This post is at least a year old. Some of the links in this post may no longer work correctly.
Chief Justice Chan Sek Keong recently published a paper in the Singapore Academy of Law Journal where, among other things, he talked about the need for public confidence in the Judiciary:
The respect and support of the public is crucial for the independence of the Judiciary as an institution. In a democratic society, the respect and support of the public is, in fact, one of the best safeguards for the independence of the Judiciary as an institution.
The Singapore Democrats agree. For if it is merely proclaimed from on high without the public feeling the same way, judicial independence is as real as Santa Claus.
The question is, how do we measure public confidence in our Judiciary? Judging from feedback in the only available medium of free and open discussion in Singapore, the Internet, the CJ has his work cut out for him.
A good reflection of the Internet’s sentiment on judicial independence in Singapore is, perhaps, captured by prominent blogger Mr Alex Au who wrote:
After all, look at our judiciary. It’s the one institution supposedly anchored to rigorous standards of justice developed over centuries in England. Yet, have they not been cowed, judging by its performance in every single politically sensitive case involving opposition politicians and independent media?
CJ Chan ought to note that one of the factors influencing the public’s views on the Judiciary is reflected by the decisions that Judges make, especially when it comes to cases involving, directly or otherwise, the PAP and its leaders.
Take the case of the Tak Boleh Tahan protesters who were convicted of conducting an illegal assembly and procession in a gazetted, high-security area outside the Parliament House.
They were charged under the Rule 2 of the Miscellaneous Offences Act (MOA) which stipulates that a pemit is required for an activity if the activity:
- consists of a group of 5 or more persons
- demonstrates support for or opposition to the views/actions of any person;
- publicises a cause or campaign;
- marks or commemorates any event
The Judge in this case found that the TBT protest met the criteria set out above and duly convicted the activists.
But take a look at this. A Consumers Association of Singapore (CASE) media release on 14 Mar 08 announced an event, in which hundreds participated, that was:
to commemorate the World Consumer Rights Day…The theme of this year’s World Consumer Rights Day is ‘Junk Food Generation – Campaign to stop the marketing of unhealthy food to children.’…Our objective is to publicise these events as part of our overarching initiative to commemorate the World Consumer Rights Day and to raise awareness for the consumer rights movement in Singapore…CASE will support the Consumer International’s initiatives of a global consumer campaign to discourage the marketing of unhealthy food to children. (emphases added)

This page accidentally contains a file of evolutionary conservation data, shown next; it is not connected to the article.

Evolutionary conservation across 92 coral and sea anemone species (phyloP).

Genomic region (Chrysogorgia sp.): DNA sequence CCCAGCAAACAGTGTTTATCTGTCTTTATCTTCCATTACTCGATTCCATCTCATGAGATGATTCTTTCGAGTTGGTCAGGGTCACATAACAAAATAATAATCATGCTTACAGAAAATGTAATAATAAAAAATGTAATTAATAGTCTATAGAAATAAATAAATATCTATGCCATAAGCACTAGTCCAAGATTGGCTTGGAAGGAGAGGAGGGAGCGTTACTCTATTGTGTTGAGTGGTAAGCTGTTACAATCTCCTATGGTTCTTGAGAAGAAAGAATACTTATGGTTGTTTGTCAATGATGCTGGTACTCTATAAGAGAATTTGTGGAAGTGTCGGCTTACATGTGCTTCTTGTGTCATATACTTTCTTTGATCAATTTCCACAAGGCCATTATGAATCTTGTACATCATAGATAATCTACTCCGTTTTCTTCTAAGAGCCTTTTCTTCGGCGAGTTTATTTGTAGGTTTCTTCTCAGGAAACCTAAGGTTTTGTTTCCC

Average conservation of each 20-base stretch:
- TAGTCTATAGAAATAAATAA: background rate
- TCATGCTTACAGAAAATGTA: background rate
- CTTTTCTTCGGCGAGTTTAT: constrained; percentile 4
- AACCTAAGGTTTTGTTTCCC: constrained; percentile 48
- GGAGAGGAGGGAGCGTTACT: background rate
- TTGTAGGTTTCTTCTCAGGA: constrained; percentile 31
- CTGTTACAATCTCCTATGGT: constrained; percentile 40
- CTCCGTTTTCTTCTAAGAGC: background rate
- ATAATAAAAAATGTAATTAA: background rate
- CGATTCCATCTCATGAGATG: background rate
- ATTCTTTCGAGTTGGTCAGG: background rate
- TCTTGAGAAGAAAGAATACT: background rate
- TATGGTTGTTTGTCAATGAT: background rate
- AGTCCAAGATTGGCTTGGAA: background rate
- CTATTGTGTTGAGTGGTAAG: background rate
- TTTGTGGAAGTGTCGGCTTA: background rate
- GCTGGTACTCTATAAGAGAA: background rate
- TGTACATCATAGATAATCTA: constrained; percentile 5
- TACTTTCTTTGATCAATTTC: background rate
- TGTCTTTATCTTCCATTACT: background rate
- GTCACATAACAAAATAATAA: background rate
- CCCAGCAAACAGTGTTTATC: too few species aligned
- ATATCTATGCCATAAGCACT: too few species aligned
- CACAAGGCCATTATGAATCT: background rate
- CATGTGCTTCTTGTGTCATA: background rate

The words “commemorate”, “campaign”, “publicise”, “support” are highlighted to show how the event fits into the criteria of MOA’s Rule 2. In addition the march, which was held the day after the TBT protest, coursed through the gazetted area outside Parliament House.
Yet, quite inexplicably, the CASE protest was allowed to proceed.
The TBT defendants tried to raise this issue during the trial citing Article 12 of the Constitution which states that all persons are to be treated equally under the law. This requirement was put in place specifically to prevent such abuses of the law by the authorities.
The trial Judge not only did not consider such a weighty issue but disallowed the defendants to question the police witnesses on whether there was indeed illegal discrimination. It was important to compare the two protests:
- Did CASE have a permit?
- If yes, why did it get one when the TBT’s application was rejected?
- If no, why was the CASE event allowed to proceed and the organisers/participants not prosecuted?
This is where Singaporeans find it so hard to comprehend what the courts are doing. People want to be reasoned with, not have laws and court rulings ignore blatant double standards.
Unlawful discrimination, real or perceived, cannot and must not be brushed aside.
The defendants have cited rulings in the UK – no less than one handed down by the House of Lords – that emphatically state that defendants must be allowed to raise the issue of police abuse of power and unlawful discrimination in their own defence during the trials.
This is especially salient in cases involving the political opposition because of the vested interest the ruling party maintains in prosecuting them. So far arguments of unlawful targeting of the opposition have met brickwalls in court.
If accused persons can show that the authorities have acted in an unconstitutional/unlawful manner, then they cannot be convicted of the charge. And yet such authorities were disregarded.
For the public to have confidence that the Judiciary will dispense sound decisions the people must see that our courts base their decisions on sound reasoning and common sense.
Absent such a practice, the Judiciary will have to repeatedly come out and tell Singaporeans that it is independent. Whether it convinces the people, especially in this day and age of the Internet where discussions take place unfettered, is another matter.